Our ancestors who were hunter gatherers ate a diet of quality meats, fish, fresh fruit and vegetables and nut and legumes.
Over many thousands of years our digestive systems have evolved to process the nutrients in this food to the benefit of the human body.
In the last 50 years or so we have begun to consume foods for which we were never designed: notably, convenience and processed foods. More recently the latter has evolved further into ultra-processed food which is definitely outside the scope of our digestive systems.
Historically our predecessors ate Omega 6 and Omega 3 essential fats in the ratio 2 to 4:1 or even 1:1. Unusually the Inuit tribes in the Arctic typically ate in the ratio 1:4.
The western diet however has changed this ratio so that today it is typically 16:1. In urban areas of India this ratio is even more out of balance at up to 38 to 50:1. A good ratio is thought to be about 4:1 (by calorie intake).
This is the diet ratio followed by the two countries that tend to live longest: Crete and Japan.
So what are Omega fats?
Omega 6 and omega 3 are polyunsaturated fats essential for our body. We cannot make them so we need to get them from our diet. However, these fatty acids act differently to most other fats. They are not just used for energy or stored, they are biologically active and have important roles in processes like blood clotting and inflammation.
In general both fats are good for the body and good for heart health.
Where do Omega fats come from?
Omega 3: Oily fish like mackerel, salmon, trout, anchovies, chia and flax seeds, walnuts, grass-fed meats, free range poultry.
Omega 6: Soybeans, corn, safflower and sunflower oils, meat, poultry, some fish, and eggs.
Is Omega 6 bad for you?
No, quite the opposite. In addition to being good for the heart, omega 6 oils help reduce the more harmful LDL cholesterol and they boost HDL cholesterol which is a good thing.
Omega 3 has the same effect.
The problem with consuming too much omega 6 is that it can establish systemic inflammation leading to chronic lifestyle diseases like heart disease, cancer, autoimmune diseases and diabetes.
How does the Omega ratio affect weight?
Numerous studies show that increasing the omega 6 intake relative to omega 3 is linked to a significant increase in the risk of obesity in society. Whereas higher consumption of omega 3 is linked to decreases in the risk of obesity.
The general advice is to decrease consumption of omega 6 while increasing consumption of omega 3 to improve the ratio.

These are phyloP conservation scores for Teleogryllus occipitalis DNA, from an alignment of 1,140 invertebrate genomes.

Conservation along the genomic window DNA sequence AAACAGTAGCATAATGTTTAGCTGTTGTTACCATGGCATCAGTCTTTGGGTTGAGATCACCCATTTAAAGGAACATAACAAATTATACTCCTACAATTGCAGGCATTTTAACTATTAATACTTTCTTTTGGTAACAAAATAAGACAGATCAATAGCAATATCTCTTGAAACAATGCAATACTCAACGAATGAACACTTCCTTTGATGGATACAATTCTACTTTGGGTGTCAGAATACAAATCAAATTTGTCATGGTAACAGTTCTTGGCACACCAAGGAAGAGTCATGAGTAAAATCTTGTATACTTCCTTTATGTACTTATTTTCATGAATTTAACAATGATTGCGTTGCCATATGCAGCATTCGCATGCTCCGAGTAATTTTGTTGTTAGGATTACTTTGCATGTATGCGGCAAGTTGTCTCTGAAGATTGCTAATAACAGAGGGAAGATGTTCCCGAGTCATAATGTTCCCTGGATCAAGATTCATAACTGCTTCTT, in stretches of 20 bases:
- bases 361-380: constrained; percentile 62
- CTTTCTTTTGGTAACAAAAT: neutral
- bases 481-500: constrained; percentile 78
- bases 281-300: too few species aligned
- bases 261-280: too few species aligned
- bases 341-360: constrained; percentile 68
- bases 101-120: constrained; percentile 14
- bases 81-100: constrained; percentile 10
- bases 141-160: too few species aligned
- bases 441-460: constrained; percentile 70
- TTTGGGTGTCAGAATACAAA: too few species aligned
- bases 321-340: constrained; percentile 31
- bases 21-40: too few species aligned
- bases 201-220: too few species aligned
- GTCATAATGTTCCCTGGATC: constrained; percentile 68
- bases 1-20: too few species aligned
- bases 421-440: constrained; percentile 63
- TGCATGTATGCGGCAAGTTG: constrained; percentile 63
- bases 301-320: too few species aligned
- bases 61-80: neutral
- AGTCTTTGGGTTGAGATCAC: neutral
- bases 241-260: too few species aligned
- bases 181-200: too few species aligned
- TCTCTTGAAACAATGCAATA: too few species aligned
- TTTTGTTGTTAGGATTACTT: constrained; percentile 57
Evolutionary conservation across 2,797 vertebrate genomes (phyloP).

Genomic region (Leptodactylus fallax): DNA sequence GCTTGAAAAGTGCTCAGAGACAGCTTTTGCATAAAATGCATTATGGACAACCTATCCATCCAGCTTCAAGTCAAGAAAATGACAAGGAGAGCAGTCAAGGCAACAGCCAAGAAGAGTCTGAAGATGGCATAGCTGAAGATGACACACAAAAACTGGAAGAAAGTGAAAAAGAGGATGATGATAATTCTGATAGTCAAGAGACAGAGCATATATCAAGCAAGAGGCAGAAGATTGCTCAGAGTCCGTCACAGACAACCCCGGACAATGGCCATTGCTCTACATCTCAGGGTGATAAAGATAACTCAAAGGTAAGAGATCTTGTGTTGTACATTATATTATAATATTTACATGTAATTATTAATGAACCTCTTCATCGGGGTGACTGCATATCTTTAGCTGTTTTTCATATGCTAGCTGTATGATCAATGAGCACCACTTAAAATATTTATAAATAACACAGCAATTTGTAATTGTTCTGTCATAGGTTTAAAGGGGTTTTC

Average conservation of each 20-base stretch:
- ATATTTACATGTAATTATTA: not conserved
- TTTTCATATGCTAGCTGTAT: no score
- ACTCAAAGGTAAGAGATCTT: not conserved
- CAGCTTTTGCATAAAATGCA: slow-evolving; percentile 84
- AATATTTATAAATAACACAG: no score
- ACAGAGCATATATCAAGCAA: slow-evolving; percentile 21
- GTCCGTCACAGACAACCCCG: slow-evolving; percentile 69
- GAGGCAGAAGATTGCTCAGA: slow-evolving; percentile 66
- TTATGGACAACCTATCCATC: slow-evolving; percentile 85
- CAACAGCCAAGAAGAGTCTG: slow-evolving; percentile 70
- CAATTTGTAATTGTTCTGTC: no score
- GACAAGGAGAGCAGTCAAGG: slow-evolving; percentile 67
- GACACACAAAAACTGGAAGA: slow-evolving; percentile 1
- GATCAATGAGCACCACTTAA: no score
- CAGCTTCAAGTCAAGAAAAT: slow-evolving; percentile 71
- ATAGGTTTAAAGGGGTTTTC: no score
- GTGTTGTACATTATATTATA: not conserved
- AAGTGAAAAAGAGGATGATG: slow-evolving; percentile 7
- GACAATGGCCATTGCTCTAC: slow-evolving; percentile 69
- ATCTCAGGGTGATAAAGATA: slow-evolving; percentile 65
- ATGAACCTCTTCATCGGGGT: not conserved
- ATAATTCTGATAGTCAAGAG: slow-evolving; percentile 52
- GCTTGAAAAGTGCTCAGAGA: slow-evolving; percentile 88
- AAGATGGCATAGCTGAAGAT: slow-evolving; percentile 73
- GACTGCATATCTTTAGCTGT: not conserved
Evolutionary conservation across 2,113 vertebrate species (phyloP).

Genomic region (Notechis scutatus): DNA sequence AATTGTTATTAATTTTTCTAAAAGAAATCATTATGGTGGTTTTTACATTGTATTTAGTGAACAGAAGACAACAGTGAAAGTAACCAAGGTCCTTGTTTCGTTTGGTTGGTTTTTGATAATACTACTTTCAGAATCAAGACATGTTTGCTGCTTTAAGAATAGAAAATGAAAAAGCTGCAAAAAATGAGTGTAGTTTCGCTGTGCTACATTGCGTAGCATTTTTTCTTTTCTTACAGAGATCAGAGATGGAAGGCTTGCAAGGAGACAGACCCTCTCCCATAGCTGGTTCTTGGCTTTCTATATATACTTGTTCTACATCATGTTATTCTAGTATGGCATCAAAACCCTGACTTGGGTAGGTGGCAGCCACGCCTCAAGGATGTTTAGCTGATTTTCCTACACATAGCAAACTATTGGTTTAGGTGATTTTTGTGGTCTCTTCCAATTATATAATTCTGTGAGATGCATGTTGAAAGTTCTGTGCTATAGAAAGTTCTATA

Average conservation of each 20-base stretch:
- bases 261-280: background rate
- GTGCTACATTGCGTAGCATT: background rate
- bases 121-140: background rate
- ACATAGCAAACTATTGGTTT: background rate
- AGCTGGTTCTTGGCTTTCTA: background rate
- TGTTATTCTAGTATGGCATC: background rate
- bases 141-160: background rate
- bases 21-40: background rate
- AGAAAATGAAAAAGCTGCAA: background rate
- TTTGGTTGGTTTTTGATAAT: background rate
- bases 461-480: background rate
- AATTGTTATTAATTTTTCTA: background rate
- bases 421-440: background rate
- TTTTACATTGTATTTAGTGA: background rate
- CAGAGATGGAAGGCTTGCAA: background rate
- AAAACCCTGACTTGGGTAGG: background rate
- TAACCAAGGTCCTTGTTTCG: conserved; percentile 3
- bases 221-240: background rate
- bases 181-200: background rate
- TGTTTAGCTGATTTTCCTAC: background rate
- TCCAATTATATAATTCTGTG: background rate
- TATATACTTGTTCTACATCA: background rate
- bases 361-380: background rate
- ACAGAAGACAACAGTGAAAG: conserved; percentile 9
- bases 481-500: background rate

Omega fats and pain
Scientists believe omega-6s are not only pro-inflammatory, but they have a pain amplifying effect. While omega-3s are anti-inflammatory with a pain reducing effect.
Migraine and Omega fats
Dr Christopher Ramsden at the National Institute on Aging in Baltimore, US, and colleagues decided to test whether altering the relative ratio of these fats in people’s diets had any impact on the frequency or severity of their migraines.
Patients were put on one of three diets:
1. A control diet with typical amounts of both fats.
2. A diet with the same omega 6 but increased omega 3.
3. A diet which lowered omega 6 and increased omega 3.
Diets 2 and 3 both resulted in increased production of the pain reducing molecules called oxylipins.
Diet 2 reduced the migraine frequency by 1.3 headache hours per day and 2 headache days per month.
Diet 3 reduced the migraine frequency by 1.7 headache hours per day and 4 headache days per month.
Migraines and tyramine
About 10 million people in the UK suffer from migraines with women three times more likely to be affected than men.
Numerous foods have been implicated in migraine, ranging from cheese, chocolate, citrus fruits, pickled foods such as herring, and even Chinese food.
By experience migraine sufferers typically learn (the hard way) which foods are their particular triggers.
Foods high in tyramine (which is an amino acid) are thought to be particularly bad for migraine sufferers. Foods such as:
Strong or aged cheeses, such as aged cheddar, Swiss and Parmesan; blue cheeses such as Stilton and Gorgonzola; and Camembert. …
Cured meats, which are meats treated with salt and nitrate or nitrite, such as dry-type summer sausages, pepperoni and salami.
However studies by Anne MacGregor, MD, Specialist in Headache and Women’s Health, Barts Health NHS Trust, London, UK tell a different story.
The ongoing study by N1-Headache discovered that despite nearly 50 years of numerous studies that none had established a clear link between tyramine and migraine.
The N1-Headache study concluded the following;
“Ironically tyramine appears to be associated more commonly with decreased risk (“protectors”) of migraine attacks in about 10% of patients than increased risk (“triggers”) in about 7% of patients in our Migraine Trust study. In other words, the vast majority of migraine sufferers in our study, 93%, don’t have to worry about tyramine at all. ”